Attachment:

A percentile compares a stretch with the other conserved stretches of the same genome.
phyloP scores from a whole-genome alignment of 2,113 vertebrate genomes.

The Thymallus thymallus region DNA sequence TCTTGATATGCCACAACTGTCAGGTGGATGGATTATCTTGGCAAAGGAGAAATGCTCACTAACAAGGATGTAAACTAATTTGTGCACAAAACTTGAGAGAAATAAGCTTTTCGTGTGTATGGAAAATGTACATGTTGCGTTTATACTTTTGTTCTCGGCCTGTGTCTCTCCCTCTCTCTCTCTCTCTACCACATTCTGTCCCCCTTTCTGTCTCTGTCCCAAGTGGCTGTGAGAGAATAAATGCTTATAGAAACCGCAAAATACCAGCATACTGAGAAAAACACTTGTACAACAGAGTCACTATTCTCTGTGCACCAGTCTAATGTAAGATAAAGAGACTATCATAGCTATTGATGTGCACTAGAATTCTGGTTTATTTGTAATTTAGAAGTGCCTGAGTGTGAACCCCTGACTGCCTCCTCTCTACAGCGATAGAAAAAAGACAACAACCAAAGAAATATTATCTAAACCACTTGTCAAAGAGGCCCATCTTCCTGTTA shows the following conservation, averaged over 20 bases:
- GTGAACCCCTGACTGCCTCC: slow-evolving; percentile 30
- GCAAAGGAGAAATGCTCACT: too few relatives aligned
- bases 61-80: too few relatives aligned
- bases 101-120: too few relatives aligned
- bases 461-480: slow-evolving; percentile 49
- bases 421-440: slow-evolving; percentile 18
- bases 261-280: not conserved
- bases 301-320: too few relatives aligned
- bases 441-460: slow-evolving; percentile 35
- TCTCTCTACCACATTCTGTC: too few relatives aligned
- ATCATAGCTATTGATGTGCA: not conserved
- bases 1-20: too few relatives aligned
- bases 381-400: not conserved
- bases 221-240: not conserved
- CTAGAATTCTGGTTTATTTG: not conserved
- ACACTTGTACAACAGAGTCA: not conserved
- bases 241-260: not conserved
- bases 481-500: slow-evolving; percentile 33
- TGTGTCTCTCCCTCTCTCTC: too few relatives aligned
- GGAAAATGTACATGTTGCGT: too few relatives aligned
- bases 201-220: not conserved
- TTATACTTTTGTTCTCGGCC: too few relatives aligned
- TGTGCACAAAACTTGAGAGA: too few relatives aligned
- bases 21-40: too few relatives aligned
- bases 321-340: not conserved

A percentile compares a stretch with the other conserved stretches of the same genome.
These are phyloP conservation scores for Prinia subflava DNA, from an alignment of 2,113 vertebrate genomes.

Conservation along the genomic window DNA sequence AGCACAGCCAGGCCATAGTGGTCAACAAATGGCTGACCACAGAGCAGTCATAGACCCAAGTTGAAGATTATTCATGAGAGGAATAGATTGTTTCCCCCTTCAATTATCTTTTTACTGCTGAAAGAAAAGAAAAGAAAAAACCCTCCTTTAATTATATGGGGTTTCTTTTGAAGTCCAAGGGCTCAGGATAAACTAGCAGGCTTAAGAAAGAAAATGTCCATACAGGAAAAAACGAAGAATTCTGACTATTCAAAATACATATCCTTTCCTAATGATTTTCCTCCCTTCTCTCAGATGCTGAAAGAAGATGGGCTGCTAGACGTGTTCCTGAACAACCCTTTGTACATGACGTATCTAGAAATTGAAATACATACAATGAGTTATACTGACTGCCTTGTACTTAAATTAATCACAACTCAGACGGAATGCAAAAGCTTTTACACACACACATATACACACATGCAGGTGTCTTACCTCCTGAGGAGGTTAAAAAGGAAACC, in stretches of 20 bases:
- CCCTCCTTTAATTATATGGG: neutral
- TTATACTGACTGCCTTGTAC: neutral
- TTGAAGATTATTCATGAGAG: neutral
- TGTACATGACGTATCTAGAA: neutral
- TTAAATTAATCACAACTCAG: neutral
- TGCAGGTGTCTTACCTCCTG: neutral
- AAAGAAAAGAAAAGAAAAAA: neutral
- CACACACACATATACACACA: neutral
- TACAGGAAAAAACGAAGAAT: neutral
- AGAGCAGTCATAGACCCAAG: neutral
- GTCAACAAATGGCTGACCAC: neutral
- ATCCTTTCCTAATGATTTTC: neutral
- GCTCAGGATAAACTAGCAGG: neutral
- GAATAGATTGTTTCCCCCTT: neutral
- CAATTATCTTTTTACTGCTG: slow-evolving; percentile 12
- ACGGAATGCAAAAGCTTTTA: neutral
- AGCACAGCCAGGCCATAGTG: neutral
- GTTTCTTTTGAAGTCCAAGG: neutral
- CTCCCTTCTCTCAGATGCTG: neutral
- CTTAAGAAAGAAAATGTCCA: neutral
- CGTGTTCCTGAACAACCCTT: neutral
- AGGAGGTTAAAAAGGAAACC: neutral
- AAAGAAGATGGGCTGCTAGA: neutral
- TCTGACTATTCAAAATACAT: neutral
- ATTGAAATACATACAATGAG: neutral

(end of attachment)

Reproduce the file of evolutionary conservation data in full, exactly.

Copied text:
A percentile compares a stretch with the other conserved stretches of the same genome.
phyloP scores from a whole-genome alignment of 2,113 vertebrate genomes.

The Thymallus thymallus region DNA sequence TCTTGATATGCCACAACTGTCAGGTGGATGGATTATCTTGGCAAAGGAGAAATGCTCACTAACAAGGATGTAAACTAATTTGTGCACAAAACTTGAGAGAAATAAGCTTTTCGTGTGTATGGAAAATGTACATGTTGCGTTTATACTTTTGTTCTCGGCCTGTGTCTCTCCCTCTCTCTCTCTCTCTACCACATTCTGTCCCCCTTTCTGTCTCTGTCCCAAGTGGCTGTGAGAGAATAAATGCTTATAGAAACCGCAAAATACCAGCATACTGAGAAAAACACTTGTACAACAGAGTCACTATTCTCTGTGCACCAGTCTAATGTAAGATAAAGAGACTATCATAGCTATTGATGTGCACTAGAATTCTGGTTTATTTGTAATTTAGAAGTGCCTGAGTGTGAACCCCTGACTGCCTCCTCTCTACAGCGATAGAAAAAAGACAACAACCAAAGAAATATTATCTAAACCACTTGTCAAAGAGGCCCATCTTCCTGTTA shows the following conservation, averaged over 20 bases:
- GTGAACCCCTGACTGCCTCC: slow-evolving; percentile 30
- GCAAAGGAGAAATGCTCACT: too few relatives aligned
- bases 61-80: too few relatives aligned
- bases 101-120: too few relatives aligned
- bases 461-480: slow-evolving; percentile 49
- bases 421-440: slow-evolving; percentile 18
- bases 261-280: not conserved
- bases 301-320: too few relatives aligned
- bases 441-460: slow-evolving; percentile 35
- TCTCTCTACCACATTCTGTC: too few relatives aligned
- ATCATAGCTATTGATGTGCA: not conserved
- bases 1-20: too few relatives aligned
- bases 381-400: not conserved
- bases 221-240: not conserved
- CTAGAATTCTGGTTTATTTG: not conserved
- ACACTTGTACAACAGAGTCA: not conserved
- bases 241-260: not conserved
- bases 481-500: slow-evolving; percentile 33
- TGTGTCTCTCCCTCTCTCTC: too few relatives aligned
- GGAAAATGTACATGTTGCGT: too few relatives aligned
- bases 201-220: not conserved
- TTATACTTTTGTTCTCGGCC: too few relatives aligned
- TGTGCACAAAACTTGAGAGA: too few relatives aligned
- bases 21-40: too few relatives aligned
- bases 321-340: not conserved

A percentile compares a stretch with the other conserved stretches of the same genome.
These are phyloP conservation scores for Prinia subflava DNA, from an alignment of 2,113 vertebrate genomes.

Conservation along the genomic window DNA sequence AGCACAGCCAGGCCATAGTGGTCAACAAATGGCTGACCACAGAGCAGTCATAGACCCAAGTTGAAGATTATTCATGAGAGGAATAGATTGTTTCCCCCTTCAATTATCTTTTTACTGCTGAAAGAAAAGAAAAGAAAAAACCCTCCTTTAATTATATGGGGTTTCTTTTGAAGTCCAAGGGCTCAGGATAAACTAGCAGGCTTAAGAAAGAAAATGTCCATACAGGAAAAAACGAAGAATTCTGACTATTCAAAATACATATCCTTTCCTAATGATTTTCCTCCCTTCTCTCAGATGCTGAAAGAAGATGGGCTGCTAGACGTGTTCCTGAACAACCCTTTGTACATGACGTATCTAGAAATTGAAATACATACAATGAGTTATACTGACTGCCTTGTACTTAAATTAATCACAACTCAGACGGAATGCAAAAGCTTTTACACACACACATATACACACATGCAGGTGTCTTACCTCCTGAGGAGGTTAAAAAGGAAACC, in stretches of 20 bases:
- CCCTCCTTTAATTATATGGG: neutral
- TTATACTGACTGCCTTGTAC: neutral
- TTGAAGATTATTCATGAGAG: neutral
- TGTACATGACGTATCTAGAA: neutral
- TTAAATTAATCACAACTCAG: neutral
- TGCAGGTGTCTTACCTCCTG: neutral
- AAAGAAAAGAAAAGAAAAAA: neutral
- CACACACACATATACACACA: neutral
- TACAGGAAAAAACGAAGAAT: neutral
- AGAGCAGTCATAGACCCAAG: neutral
- GTCAACAAATGGCTGACCAC: neutral
- ATCCTTTCCTAATGATTTTC: neutral
- GCTCAGGATAAACTAGCAGG: neutral
- GAATAGATTGTTTCCCCCTT: neutral
- CAATTATCTTTTTACTGCTG: slow-evolving; percentile 12
- ACGGAATGCAAAAGCTTTTA: neutral
- AGCACAGCCAGGCCATAGTG: neutral
- GTTTCTTTTGAAGTCCAAGG: neutral
- CTCCCTTCTCTCAGATGCTG: neutral
- CTTAAGAAAGAAAATGTCCA: neutral
- CGTGTTCCTGAACAACCCTT: neutral
- AGGAGGTTAAAAAGGAAACC: neutral
- AAAGAAGATGGGCTGCTAGA: neutral
- TCTGACTATTCAAAATACAT: neutral
- ATTGAAATACATACAATGAG: neutral